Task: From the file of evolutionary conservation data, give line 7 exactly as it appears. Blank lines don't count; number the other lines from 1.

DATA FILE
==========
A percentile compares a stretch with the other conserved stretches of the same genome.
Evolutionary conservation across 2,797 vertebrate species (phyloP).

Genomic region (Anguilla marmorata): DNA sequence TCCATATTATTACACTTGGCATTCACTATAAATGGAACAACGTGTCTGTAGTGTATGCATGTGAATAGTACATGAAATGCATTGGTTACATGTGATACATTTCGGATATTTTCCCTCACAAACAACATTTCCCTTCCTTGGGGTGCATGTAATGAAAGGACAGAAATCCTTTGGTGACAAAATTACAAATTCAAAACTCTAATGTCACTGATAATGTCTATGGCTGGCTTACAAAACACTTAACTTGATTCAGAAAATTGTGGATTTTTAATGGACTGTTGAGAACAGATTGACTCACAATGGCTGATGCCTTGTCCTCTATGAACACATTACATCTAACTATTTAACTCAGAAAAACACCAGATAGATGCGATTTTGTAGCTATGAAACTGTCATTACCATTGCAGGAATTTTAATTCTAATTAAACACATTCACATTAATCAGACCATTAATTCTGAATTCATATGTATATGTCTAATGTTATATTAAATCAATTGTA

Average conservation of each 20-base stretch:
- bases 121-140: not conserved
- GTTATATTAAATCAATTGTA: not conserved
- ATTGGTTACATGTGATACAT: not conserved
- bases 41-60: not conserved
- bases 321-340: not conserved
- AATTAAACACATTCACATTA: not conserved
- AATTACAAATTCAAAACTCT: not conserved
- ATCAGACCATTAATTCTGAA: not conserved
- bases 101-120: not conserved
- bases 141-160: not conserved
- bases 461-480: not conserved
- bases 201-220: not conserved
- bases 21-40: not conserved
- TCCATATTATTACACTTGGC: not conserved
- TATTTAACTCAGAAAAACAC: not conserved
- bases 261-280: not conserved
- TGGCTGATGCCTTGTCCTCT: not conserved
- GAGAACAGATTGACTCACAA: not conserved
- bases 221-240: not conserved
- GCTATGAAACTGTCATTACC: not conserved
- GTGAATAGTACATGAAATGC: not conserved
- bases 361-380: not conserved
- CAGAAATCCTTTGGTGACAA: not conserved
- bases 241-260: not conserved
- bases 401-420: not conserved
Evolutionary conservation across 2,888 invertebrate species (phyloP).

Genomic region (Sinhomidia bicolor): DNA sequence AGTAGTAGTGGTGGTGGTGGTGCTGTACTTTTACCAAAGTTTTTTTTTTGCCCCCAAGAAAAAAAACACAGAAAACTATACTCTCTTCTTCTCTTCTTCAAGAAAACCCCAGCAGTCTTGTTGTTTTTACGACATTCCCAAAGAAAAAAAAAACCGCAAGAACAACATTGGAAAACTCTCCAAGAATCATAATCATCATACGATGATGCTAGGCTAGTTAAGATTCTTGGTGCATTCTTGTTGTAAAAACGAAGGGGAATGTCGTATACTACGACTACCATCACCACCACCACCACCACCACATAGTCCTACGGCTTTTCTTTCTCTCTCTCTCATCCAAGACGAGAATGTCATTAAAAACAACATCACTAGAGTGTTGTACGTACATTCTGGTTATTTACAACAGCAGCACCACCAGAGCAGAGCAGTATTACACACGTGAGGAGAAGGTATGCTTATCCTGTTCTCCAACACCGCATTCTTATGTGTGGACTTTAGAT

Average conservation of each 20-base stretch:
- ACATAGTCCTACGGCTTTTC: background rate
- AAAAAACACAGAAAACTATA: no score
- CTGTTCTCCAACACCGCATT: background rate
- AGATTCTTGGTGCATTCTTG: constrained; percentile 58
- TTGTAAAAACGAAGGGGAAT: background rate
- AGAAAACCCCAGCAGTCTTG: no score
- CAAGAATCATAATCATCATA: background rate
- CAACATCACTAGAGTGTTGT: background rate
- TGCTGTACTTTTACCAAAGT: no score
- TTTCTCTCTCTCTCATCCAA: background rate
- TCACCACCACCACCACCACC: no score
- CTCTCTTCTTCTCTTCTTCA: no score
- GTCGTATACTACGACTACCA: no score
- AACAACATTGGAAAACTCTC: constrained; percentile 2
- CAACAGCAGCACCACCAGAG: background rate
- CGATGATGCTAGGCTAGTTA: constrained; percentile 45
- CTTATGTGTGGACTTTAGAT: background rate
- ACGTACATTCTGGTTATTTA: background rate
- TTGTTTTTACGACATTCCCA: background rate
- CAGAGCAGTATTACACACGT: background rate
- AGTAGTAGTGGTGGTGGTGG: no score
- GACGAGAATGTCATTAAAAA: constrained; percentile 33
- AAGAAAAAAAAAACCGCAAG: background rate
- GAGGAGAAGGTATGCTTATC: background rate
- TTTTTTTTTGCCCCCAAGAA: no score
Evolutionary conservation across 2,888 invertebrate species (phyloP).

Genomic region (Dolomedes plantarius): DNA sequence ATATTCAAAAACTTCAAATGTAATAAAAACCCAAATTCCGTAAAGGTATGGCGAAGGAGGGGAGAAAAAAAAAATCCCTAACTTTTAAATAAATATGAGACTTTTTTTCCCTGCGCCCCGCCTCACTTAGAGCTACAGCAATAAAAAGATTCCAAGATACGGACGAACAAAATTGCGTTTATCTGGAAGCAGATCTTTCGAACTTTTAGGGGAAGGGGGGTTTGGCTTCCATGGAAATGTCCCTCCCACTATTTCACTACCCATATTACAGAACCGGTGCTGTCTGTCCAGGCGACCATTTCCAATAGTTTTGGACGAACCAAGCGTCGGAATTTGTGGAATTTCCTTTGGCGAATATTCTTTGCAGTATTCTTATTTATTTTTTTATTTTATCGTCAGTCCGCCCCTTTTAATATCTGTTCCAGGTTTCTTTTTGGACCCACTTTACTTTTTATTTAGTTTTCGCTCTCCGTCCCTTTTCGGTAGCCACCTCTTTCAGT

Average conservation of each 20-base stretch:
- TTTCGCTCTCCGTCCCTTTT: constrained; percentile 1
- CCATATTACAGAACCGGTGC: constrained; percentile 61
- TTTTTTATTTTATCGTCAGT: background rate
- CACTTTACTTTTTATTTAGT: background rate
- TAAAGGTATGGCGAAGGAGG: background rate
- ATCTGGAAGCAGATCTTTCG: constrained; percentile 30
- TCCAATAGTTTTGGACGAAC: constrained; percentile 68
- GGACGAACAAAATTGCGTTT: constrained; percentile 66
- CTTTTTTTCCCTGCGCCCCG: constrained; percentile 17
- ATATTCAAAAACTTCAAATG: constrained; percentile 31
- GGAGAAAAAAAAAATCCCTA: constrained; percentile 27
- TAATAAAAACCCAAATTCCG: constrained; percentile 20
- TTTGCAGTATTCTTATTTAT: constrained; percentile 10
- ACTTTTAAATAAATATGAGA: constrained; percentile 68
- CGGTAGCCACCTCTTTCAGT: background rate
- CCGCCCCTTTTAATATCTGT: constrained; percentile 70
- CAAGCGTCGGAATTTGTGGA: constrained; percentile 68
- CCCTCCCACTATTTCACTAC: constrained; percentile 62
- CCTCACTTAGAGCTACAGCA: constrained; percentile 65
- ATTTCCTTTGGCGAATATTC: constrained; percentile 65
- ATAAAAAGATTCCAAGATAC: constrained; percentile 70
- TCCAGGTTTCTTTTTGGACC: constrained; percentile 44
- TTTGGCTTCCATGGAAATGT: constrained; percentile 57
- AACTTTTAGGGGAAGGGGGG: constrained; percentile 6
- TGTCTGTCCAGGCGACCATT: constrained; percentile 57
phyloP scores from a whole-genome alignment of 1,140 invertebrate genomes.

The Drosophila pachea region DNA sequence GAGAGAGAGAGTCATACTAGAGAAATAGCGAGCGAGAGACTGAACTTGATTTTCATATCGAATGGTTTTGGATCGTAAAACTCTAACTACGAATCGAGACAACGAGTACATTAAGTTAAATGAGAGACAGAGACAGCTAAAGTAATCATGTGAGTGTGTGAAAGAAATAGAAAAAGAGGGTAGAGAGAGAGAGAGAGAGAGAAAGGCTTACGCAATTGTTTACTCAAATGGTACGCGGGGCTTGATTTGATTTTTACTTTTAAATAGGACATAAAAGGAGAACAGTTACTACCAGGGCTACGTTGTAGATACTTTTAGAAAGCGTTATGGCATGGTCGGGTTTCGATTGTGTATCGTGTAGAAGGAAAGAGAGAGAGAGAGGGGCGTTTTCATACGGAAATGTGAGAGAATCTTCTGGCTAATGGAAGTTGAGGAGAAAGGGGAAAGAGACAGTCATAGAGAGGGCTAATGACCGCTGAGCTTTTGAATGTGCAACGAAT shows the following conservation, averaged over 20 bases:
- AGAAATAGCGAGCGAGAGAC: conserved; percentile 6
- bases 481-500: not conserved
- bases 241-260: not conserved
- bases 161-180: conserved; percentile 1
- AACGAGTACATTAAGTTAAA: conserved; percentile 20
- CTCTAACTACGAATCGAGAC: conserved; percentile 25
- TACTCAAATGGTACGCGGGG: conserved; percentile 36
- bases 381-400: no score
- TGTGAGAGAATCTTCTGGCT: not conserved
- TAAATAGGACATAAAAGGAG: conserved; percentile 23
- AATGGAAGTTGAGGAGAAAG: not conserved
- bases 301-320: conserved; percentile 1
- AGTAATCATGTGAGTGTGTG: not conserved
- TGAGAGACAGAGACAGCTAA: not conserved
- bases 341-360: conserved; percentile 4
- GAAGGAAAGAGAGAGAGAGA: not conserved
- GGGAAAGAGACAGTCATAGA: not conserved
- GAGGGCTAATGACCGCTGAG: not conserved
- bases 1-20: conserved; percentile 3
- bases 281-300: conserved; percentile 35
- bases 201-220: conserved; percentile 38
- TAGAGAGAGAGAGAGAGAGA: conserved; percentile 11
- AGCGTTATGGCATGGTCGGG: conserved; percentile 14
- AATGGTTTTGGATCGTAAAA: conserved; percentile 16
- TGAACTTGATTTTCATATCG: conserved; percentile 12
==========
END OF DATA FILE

- ATTGGTTACATGTGATACAT: not conserved